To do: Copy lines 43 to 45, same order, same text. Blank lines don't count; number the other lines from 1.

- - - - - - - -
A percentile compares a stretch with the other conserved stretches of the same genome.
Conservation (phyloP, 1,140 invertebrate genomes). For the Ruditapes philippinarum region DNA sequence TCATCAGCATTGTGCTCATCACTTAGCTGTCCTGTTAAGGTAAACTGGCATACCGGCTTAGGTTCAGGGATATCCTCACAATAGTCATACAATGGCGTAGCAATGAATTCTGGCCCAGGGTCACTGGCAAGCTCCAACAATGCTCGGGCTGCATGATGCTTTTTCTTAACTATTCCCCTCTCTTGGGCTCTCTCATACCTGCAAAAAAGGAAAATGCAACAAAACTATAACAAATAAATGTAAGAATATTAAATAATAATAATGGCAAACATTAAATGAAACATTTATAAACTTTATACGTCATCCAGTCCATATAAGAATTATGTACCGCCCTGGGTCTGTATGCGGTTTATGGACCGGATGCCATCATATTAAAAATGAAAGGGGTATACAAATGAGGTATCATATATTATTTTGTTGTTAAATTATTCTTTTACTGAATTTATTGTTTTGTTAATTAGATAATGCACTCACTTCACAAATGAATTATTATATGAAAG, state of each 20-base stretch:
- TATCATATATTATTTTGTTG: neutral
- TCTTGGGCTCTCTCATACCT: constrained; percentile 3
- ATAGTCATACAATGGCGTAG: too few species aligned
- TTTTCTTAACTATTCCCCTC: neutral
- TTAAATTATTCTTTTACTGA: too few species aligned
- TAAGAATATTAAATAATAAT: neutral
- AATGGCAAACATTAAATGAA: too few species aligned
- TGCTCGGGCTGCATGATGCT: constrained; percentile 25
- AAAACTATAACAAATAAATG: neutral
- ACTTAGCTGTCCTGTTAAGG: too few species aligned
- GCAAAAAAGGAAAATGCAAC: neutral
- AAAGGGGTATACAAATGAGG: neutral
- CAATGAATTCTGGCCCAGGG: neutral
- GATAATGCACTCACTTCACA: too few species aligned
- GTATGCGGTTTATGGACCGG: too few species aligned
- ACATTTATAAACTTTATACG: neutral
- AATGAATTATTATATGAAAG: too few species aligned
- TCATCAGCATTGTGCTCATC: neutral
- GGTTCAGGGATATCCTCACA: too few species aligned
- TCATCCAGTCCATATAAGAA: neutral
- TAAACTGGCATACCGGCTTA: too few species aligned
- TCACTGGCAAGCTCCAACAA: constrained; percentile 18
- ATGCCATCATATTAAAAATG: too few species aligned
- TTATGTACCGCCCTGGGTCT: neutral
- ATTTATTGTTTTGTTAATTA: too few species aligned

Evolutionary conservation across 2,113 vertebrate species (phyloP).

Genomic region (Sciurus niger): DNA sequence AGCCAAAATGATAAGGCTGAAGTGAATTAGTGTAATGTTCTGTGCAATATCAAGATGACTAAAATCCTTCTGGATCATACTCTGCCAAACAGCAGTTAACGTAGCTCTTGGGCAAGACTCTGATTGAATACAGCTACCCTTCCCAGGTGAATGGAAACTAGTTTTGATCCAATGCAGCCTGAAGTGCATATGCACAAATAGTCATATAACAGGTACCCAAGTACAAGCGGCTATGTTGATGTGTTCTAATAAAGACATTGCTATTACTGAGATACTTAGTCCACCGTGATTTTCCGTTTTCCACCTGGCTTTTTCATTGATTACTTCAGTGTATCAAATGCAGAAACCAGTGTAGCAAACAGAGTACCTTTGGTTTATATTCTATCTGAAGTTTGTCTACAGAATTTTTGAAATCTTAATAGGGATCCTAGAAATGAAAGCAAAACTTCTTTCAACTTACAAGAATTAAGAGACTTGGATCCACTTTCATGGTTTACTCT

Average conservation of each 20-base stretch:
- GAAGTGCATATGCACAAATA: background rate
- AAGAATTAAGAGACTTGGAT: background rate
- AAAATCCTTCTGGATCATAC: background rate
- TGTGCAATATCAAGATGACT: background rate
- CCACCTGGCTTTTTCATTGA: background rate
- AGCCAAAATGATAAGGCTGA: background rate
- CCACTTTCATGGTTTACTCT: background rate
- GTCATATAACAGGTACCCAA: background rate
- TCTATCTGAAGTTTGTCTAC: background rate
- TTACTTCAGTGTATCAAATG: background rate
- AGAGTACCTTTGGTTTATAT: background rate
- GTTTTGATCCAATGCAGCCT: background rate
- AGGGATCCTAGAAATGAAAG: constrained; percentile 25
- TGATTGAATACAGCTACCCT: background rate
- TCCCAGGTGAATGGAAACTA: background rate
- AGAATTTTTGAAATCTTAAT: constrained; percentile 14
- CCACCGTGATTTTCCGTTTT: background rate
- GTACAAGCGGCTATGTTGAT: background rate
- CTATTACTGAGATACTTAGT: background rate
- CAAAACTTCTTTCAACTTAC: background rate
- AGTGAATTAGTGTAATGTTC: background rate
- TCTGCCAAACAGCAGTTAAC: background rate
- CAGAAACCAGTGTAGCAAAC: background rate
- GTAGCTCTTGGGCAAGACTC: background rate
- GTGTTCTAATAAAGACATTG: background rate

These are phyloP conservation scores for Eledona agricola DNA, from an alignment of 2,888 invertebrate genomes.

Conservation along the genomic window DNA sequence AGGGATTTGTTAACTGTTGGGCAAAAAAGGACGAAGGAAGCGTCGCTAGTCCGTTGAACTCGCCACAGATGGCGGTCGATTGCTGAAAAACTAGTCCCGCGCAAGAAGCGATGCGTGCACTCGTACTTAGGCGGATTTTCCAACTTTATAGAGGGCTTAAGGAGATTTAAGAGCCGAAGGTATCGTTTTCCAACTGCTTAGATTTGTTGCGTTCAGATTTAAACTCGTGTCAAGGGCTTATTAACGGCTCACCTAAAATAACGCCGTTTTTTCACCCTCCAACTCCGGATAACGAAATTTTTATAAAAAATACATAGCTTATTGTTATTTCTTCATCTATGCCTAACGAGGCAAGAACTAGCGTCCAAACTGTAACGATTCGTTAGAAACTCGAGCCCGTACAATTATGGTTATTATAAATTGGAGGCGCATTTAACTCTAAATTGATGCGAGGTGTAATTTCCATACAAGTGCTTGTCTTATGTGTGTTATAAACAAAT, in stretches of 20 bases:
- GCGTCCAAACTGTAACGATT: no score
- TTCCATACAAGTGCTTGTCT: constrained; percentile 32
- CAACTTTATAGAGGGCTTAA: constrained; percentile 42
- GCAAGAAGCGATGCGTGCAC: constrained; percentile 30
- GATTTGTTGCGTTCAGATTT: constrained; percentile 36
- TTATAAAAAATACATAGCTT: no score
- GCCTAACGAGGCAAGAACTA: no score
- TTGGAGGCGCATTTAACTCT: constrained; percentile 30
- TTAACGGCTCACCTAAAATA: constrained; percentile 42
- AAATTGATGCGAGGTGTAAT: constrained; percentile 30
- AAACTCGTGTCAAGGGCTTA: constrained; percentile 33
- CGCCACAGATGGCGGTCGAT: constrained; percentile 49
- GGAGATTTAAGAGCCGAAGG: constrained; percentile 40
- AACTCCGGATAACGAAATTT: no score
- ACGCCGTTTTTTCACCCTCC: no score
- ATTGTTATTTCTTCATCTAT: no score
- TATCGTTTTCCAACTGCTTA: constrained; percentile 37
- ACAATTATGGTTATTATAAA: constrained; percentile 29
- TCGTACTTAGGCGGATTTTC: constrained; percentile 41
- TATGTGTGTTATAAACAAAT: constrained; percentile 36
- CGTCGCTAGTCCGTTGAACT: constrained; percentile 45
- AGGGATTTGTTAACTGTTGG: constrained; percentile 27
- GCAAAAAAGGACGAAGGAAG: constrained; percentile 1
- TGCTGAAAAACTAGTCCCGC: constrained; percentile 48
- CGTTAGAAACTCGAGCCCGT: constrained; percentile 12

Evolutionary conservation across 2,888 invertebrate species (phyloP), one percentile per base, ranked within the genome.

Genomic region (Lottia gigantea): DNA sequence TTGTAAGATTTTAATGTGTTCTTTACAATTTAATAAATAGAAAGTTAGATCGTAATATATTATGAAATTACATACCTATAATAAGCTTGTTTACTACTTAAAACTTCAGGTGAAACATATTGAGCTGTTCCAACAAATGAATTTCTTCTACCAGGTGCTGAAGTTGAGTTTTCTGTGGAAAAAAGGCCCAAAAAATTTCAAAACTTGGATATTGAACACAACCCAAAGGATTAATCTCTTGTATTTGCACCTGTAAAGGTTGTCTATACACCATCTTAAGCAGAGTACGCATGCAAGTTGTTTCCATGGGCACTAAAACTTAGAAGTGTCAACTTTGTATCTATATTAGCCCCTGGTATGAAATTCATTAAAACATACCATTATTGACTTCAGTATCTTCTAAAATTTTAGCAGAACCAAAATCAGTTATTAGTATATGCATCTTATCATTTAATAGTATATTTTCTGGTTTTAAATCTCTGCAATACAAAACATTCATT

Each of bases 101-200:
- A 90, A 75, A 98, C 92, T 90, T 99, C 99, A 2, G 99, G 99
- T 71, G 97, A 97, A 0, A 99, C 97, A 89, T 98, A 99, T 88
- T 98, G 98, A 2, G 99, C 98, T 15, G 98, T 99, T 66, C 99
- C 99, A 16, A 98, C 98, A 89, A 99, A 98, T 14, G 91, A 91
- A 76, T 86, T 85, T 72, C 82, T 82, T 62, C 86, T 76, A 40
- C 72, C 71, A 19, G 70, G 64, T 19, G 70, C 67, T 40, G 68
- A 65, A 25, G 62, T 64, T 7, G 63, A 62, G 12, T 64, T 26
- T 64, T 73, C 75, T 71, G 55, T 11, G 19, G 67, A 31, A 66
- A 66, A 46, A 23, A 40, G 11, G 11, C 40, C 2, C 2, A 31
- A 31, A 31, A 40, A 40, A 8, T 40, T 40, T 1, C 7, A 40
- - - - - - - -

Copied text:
- AGGGATCCTAGAAATGAAAG: constrained; percentile 25
- TGATTGAATACAGCTACCCT: background rate
- TCCCAGGTGAATGGAAACTA: background rate